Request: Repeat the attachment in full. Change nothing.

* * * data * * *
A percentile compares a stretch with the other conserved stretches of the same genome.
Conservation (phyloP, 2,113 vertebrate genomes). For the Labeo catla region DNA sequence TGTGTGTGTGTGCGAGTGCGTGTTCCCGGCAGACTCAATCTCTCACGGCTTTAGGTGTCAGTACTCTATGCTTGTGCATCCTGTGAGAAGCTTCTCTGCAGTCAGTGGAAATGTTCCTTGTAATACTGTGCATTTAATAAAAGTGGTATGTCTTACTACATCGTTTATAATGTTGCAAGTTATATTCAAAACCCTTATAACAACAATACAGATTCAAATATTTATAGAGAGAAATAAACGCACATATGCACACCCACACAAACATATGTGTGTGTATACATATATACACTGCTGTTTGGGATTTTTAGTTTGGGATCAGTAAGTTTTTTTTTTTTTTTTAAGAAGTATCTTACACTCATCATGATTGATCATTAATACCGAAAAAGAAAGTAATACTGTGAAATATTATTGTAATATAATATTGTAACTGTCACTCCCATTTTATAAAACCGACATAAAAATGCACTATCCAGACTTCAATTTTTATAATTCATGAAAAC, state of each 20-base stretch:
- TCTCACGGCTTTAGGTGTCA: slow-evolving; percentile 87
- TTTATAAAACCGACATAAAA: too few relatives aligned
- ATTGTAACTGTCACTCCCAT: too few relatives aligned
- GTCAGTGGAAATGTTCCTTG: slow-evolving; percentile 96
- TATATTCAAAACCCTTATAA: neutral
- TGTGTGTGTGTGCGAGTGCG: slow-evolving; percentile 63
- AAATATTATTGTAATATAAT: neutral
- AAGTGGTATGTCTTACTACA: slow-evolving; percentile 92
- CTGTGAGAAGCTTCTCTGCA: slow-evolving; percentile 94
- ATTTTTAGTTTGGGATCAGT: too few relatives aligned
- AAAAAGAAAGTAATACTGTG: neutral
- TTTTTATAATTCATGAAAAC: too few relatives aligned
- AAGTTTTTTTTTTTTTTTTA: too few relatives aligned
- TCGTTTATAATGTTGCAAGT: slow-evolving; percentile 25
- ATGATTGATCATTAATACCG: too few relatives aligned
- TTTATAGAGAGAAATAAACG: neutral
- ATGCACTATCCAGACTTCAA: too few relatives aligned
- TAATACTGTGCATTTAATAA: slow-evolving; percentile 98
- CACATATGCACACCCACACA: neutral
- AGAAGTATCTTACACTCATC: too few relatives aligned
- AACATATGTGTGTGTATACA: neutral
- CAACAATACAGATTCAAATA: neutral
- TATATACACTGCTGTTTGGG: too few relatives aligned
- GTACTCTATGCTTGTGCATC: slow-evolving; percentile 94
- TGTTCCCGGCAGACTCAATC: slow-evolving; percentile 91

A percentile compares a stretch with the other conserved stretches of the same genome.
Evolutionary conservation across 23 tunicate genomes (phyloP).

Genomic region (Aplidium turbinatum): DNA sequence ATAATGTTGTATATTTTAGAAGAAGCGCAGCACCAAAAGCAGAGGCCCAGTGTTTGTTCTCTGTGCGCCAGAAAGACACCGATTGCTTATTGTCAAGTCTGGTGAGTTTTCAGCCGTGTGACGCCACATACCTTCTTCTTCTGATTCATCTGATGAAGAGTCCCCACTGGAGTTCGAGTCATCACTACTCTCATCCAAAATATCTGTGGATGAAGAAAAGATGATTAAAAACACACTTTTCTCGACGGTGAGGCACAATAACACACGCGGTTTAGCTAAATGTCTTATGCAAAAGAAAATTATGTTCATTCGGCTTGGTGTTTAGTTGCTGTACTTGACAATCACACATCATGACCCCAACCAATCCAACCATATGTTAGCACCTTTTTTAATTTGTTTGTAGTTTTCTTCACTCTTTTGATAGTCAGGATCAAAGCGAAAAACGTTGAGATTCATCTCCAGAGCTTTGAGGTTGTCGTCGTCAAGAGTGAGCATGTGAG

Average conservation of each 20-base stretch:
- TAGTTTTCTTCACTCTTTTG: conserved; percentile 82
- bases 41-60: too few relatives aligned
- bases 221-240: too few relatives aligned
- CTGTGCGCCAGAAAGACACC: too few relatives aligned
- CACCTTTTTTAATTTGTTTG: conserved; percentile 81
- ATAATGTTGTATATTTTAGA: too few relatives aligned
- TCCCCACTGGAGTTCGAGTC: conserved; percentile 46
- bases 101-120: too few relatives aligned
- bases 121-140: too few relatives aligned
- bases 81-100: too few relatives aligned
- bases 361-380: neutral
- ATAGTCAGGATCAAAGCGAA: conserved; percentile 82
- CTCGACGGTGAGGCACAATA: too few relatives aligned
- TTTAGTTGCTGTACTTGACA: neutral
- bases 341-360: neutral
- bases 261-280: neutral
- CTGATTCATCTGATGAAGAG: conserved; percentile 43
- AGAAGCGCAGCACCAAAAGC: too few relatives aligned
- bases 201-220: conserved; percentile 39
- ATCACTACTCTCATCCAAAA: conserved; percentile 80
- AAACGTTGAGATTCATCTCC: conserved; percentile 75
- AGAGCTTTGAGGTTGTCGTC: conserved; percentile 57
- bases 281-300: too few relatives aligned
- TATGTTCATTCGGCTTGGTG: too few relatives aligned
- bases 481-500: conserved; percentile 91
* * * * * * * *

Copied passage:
A percentile compares a stretch with the other conserved stretches of the same genome.
Conservation (phyloP, 2,113 vertebrate genomes). For the Labeo catla region DNA sequence TGTGTGTGTGTGCGAGTGCGTGTTCCCGGCAGACTCAATCTCTCACGGCTTTAGGTGTCAGTACTCTATGCTTGTGCATCCTGTGAGAAGCTTCTCTGCAGTCAGTGGAAATGTTCCTTGTAATACTGTGCATTTAATAAAAGTGGTATGTCTTACTACATCGTTTATAATGTTGCAAGTTATATTCAAAACCCTTATAACAACAATACAGATTCAAATATTTATAGAGAGAAATAAACGCACATATGCACACCCACACAAACATATGTGTGTGTATACATATATACACTGCTGTTTGGGATTTTTAGTTTGGGATCAGTAAGTTTTTTTTTTTTTTTTAAGAAGTATCTTACACTCATCATGATTGATCATTAATACCGAAAAAGAAAGTAATACTGTGAAATATTATTGTAATATAATATTGTAACTGTCACTCCCATTTTATAAAACCGACATAAAAATGCACTATCCAGACTTCAATTTTTATAATTCATGAAAAC, state of each 20-base stretch:
- TCTCACGGCTTTAGGTGTCA: slow-evolving; percentile 87
- TTTATAAAACCGACATAAAA: too few relatives aligned
- ATTGTAACTGTCACTCCCAT: too few relatives aligned
- GTCAGTGGAAATGTTCCTTG: slow-evolving; percentile 96
- TATATTCAAAACCCTTATAA: neutral
- TGTGTGTGTGTGCGAGTGCG: slow-evolving; percentile 63
- AAATATTATTGTAATATAAT: neutral
- AAGTGGTATGTCTTACTACA: slow-evolving; percentile 92
- CTGTGAGAAGCTTCTCTGCA: slow-evolving; percentile 94
- ATTTTTAGTTTGGGATCAGT: too few relatives aligned
- AAAAAGAAAGTAATACTGTG: neutral
- TTTTTATAATTCATGAAAAC: too few relatives aligned
- AAGTTTTTTTTTTTTTTTTA: too few relatives aligned
- TCGTTTATAATGTTGCAAGT: slow-evolving; percentile 25
- ATGATTGATCATTAATACCG: too few relatives aligned
- TTTATAGAGAGAAATAAACG: neutral
- ATGCACTATCCAGACTTCAA: too few relatives aligned
- TAATACTGTGCATTTAATAA: slow-evolving; percentile 98
- CACATATGCACACCCACACA: neutral
- AGAAGTATCTTACACTCATC: too few relatives aligned
- AACATATGTGTGTGTATACA: neutral
- CAACAATACAGATTCAAATA: neutral
- TATATACACTGCTGTTTGGG: too few relatives aligned
- GTACTCTATGCTTGTGCATC: slow-evolving; percentile 94
- TGTTCCCGGCAGACTCAATC: slow-evolving; percentile 91

A percentile compares a stretch with the other conserved stretches of the same genome.
Evolutionary conservation across 23 tunicate genomes (phyloP).

Genomic region (Aplidium turbinatum): DNA sequence ATAATGTTGTATATTTTAGAAGAAGCGCAGCACCAAAAGCAGAGGCCCAGTGTTTGTTCTCTGTGCGCCAGAAAGACACCGATTGCTTATTGTCAAGTCTGGTGAGTTTTCAGCCGTGTGACGCCACATACCTTCTTCTTCTGATTCATCTGATGAAGAGTCCCCACTGGAGTTCGAGTCATCACTACTCTCATCCAAAATATCTGTGGATGAAGAAAAGATGATTAAAAACACACTTTTCTCGACGGTGAGGCACAATAACACACGCGGTTTAGCTAAATGTCTTATGCAAAAGAAAATTATGTTCATTCGGCTTGGTGTTTAGTTGCTGTACTTGACAATCACACATCATGACCCCAACCAATCCAACCATATGTTAGCACCTTTTTTAATTTGTTTGTAGTTTTCTTCACTCTTTTGATAGTCAGGATCAAAGCGAAAAACGTTGAGATTCATCTCCAGAGCTTTGAGGTTGTCGTCGTCAAGAGTGAGCATGTGAG

Average conservation of each 20-base stretch:
- TAGTTTTCTTCACTCTTTTG: conserved; percentile 82
- bases 41-60: too few relatives aligned
- bases 221-240: too few relatives aligned
- CTGTGCGCCAGAAAGACACC: too few relatives aligned
- CACCTTTTTTAATTTGTTTG: conserved; percentile 81
- ATAATGTTGTATATTTTAGA: too few relatives aligned
- TCCCCACTGGAGTTCGAGTC: conserved; percentile 46
- bases 101-120: too few relatives aligned
- bases 121-140: too few relatives aligned
- bases 81-100: too few relatives aligned
- bases 361-380: neutral
- ATAGTCAGGATCAAAGCGAA: conserved; percentile 82
- CTCGACGGTGAGGCACAATA: too few relatives aligned
- TTTAGTTGCTGTACTTGACA: neutral
- bases 341-360: neutral
- bases 261-280: neutral
- CTGATTCATCTGATGAAGAG: conserved; percentile 43
- AGAAGCGCAGCACCAAAAGC: too few relatives aligned
- bases 201-220: conserved; percentile 39
- ATCACTACTCTCATCCAAAA: conserved; percentile 80
- AAACGTTGAGATTCATCTCC: conserved; percentile 75
- AGAGCTTTGAGGTTGTCGTC: conserved; percentile 57
- bases 281-300: too few relatives aligned
- TATGTTCATTCGGCTTGGTG: too few relatives aligned
- bases 481-500: conserved; percentile 91